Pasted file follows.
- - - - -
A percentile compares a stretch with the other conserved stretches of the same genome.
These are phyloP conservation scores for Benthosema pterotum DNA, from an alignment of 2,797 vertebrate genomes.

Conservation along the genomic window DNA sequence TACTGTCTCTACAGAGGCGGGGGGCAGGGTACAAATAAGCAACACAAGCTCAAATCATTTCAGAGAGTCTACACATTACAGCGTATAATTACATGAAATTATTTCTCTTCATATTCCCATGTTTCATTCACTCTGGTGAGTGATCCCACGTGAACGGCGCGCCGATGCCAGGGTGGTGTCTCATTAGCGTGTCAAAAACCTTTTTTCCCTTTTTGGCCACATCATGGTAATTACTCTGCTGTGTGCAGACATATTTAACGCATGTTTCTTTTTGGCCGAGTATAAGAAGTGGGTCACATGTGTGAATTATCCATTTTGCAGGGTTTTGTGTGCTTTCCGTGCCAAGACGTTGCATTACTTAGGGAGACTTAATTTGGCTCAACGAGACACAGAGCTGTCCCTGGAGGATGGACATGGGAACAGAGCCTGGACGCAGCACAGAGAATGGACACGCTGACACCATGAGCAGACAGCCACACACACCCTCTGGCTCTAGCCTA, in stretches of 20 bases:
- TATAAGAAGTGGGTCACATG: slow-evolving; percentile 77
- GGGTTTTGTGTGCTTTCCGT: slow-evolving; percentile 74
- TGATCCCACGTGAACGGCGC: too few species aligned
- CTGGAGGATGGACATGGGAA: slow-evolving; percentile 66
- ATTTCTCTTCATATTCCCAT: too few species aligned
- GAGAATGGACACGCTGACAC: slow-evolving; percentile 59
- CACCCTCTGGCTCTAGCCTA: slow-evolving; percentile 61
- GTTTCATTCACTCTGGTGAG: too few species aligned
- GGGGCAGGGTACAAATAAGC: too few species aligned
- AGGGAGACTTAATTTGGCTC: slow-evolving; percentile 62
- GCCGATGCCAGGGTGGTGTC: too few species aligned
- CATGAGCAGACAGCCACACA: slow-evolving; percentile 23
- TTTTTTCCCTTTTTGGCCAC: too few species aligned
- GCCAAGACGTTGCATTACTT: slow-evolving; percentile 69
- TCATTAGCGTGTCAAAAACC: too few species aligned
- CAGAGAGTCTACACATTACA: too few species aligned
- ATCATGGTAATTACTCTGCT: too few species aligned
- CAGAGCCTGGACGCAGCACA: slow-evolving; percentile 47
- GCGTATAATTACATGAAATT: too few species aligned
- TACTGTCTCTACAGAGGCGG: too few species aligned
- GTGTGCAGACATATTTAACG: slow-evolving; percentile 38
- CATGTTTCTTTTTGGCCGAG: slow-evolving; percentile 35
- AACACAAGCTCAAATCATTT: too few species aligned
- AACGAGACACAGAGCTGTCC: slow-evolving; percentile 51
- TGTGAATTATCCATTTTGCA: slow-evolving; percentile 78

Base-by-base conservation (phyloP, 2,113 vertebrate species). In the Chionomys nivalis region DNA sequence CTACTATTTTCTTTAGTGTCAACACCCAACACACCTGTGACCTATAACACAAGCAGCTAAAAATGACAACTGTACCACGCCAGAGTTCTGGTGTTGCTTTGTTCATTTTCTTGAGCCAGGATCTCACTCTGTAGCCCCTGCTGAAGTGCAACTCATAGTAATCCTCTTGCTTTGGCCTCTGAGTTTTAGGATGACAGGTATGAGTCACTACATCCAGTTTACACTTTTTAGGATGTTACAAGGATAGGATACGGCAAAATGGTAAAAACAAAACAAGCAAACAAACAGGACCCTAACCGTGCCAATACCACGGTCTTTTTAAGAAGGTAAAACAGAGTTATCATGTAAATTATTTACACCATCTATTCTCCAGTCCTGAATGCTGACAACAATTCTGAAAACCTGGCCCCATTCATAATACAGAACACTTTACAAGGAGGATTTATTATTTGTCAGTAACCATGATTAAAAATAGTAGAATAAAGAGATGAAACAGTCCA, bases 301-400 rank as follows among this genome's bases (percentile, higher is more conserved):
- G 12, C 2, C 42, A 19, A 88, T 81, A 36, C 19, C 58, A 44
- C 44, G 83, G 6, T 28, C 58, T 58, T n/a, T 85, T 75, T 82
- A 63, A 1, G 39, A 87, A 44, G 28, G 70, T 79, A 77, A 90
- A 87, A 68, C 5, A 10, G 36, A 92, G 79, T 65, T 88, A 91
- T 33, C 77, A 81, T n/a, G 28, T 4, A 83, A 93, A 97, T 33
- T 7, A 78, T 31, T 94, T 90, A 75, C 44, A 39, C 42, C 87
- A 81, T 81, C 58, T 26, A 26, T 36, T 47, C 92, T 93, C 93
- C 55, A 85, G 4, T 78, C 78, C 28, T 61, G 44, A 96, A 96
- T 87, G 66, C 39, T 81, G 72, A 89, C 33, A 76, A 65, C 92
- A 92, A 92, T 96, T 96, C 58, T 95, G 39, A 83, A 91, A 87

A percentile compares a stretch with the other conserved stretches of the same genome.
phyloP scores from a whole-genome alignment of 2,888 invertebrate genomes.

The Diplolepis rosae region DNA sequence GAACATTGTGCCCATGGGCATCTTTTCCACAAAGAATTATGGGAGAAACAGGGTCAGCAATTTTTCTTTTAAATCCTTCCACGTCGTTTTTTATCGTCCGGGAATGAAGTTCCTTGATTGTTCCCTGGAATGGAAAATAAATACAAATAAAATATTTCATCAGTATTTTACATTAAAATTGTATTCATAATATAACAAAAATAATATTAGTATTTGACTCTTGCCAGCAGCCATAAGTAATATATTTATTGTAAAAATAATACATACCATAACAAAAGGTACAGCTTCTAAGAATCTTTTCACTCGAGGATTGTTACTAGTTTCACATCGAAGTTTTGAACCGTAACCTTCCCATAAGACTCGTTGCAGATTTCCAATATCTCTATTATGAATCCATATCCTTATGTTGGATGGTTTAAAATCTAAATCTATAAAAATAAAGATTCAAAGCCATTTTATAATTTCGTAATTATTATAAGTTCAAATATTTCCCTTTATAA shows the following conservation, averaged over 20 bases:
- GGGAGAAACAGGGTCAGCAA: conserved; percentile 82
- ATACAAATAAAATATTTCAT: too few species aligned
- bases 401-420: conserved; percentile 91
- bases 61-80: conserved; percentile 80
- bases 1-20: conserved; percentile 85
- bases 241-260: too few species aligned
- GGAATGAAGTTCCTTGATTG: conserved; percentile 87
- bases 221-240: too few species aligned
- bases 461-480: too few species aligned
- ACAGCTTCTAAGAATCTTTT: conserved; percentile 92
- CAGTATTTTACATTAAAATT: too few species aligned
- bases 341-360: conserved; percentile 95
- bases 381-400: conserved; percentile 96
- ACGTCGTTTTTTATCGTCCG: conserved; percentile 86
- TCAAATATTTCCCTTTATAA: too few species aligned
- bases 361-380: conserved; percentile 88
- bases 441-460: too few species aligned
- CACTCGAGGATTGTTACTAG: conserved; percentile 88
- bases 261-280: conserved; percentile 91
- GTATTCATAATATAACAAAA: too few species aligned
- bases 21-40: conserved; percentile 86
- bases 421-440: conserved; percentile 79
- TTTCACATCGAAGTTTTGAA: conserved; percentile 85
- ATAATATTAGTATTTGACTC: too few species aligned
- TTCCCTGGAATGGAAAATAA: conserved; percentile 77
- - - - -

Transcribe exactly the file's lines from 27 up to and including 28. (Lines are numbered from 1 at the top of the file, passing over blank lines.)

- AACGAGACACAGAGCTGTCC: slow-evolving; percentile 51
- TGTGAATTATCCATTTTGCA: slow-evolving; percentile 78